Image_2_Adherence to Human Colon Cells by Multidrug Resistant Enterobacterales Strains Isolated From Solid Organ Transplant Recipients With a Focus on Citrobacter freundii.TIF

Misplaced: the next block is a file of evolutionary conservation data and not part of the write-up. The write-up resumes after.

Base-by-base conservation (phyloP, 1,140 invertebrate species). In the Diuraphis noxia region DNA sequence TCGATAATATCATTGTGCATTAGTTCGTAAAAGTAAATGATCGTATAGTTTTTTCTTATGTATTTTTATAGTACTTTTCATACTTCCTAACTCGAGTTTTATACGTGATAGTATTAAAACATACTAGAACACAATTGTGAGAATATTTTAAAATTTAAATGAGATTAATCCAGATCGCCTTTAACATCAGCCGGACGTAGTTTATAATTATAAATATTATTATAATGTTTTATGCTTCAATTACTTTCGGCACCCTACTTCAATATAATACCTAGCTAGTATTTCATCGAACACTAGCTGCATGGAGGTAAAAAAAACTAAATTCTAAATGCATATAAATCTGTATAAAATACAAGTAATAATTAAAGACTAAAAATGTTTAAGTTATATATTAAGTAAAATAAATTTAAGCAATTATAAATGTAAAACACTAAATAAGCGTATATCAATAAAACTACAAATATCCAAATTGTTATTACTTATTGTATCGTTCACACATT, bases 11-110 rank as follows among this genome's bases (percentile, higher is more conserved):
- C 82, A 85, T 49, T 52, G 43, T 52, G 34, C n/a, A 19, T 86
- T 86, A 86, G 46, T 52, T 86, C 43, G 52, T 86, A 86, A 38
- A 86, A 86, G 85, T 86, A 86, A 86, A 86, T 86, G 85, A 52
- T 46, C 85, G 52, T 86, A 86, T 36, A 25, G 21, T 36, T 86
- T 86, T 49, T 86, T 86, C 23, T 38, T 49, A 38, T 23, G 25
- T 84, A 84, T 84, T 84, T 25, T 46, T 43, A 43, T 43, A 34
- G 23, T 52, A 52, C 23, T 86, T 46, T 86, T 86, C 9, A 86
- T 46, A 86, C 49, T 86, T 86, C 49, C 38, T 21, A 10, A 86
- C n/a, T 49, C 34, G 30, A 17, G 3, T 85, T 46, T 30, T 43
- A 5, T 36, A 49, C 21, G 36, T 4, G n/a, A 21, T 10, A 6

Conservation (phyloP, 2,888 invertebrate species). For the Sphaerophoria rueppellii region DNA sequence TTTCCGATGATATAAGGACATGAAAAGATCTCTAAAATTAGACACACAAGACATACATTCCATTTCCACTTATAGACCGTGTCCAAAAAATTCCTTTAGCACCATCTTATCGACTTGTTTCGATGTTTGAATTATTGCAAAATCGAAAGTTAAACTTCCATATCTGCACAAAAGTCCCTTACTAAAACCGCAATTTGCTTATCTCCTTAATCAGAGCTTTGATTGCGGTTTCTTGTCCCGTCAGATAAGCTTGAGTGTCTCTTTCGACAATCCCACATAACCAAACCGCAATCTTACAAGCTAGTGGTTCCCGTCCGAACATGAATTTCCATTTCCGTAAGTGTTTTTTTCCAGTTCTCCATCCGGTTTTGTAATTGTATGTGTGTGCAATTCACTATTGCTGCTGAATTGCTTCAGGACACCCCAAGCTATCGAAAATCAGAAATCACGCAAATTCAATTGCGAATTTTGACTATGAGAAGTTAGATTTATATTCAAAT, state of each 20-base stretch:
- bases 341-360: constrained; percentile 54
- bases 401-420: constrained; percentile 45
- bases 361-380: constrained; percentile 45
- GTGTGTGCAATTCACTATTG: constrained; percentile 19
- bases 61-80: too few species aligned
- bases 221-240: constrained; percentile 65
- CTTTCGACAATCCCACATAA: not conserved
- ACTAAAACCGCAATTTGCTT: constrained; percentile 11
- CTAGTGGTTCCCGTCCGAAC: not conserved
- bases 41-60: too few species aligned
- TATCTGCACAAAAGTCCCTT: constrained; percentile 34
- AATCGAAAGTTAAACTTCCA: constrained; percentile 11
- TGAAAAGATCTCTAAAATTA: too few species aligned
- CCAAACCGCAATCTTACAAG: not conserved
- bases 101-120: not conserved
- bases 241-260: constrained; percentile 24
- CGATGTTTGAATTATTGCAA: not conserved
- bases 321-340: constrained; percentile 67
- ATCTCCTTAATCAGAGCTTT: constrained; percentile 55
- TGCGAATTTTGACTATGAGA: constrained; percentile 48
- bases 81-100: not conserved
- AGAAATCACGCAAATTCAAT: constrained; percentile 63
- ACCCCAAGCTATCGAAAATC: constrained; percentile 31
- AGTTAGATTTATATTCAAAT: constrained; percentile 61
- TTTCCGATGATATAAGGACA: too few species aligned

Enterobacteria species are common causes of hospital-acquired infections, which are associated with high morbidity and mortality rates. Immunocompromised patients such as solid organ transplant (SOT) recipients are especially at risk because they are frequently exposed to antibiotics in the course of their treatments. In this work, we used a collection of 106 Escherichia coli, 78 Klebsiella pneumoniae, 25 Enterobacter spp., and 24 Citrobacter spp. multidrug resistant strains isolated from transplant patients (hepatic, renal or renal/pancreatic) in order to examine their ability to adhere in vitro to HT-29 human colon cells, and to determine if some adhesive characteristics are associated with prevalence and persistence of these strains. A total of 33 E. coli (31%), 21 K. pneumoniae (27%), 7 Enterobacter spp. (28%), and 5 Citrobacter spp. (21%), adhered to the colon epithelial cells. Two main adherence patterns were observed in the four species analyzed, diffuse adherence, and aggregative adherence. Under transmission electronic microscopy (TEM), most bacteria lacked visible fimbria on their surface, despite their strong adherence to epithelial cells. None of the strains studied was able to induce any cytotoxic effect on HT-29 cells although some of them strongly colonizing both cells and glass coverslips at high density. Some of the strains failed to adhere to the epithelial cells but adhered strongly to the cover-slide, which shows that microscopy studies are mandatory to elucidate the adherence of bacteria to epithelial cells in vitro, and that quantitative assays using colony forming unit (CFUs) counting need to be supplemented with pictures to determine definitively if a bacterial strain adheres or not to animal cells in vitro. We report here, for the first time, the aggregative adherence pattern of two multidrug resistant (MDR) Citrobacter freundii strains isolated from human patients; importantly, biofilm formation in Citrobacter is totally dependent on the temperature; strong biofilms were formed at room temperature (RT) but not at 37°C, which can play an important role in the colonization of hospital surfaces. In conclusion, our results show that there is a great variety of adhesion phenotypes in multidrug-resistant strains that colonize transplanted patients.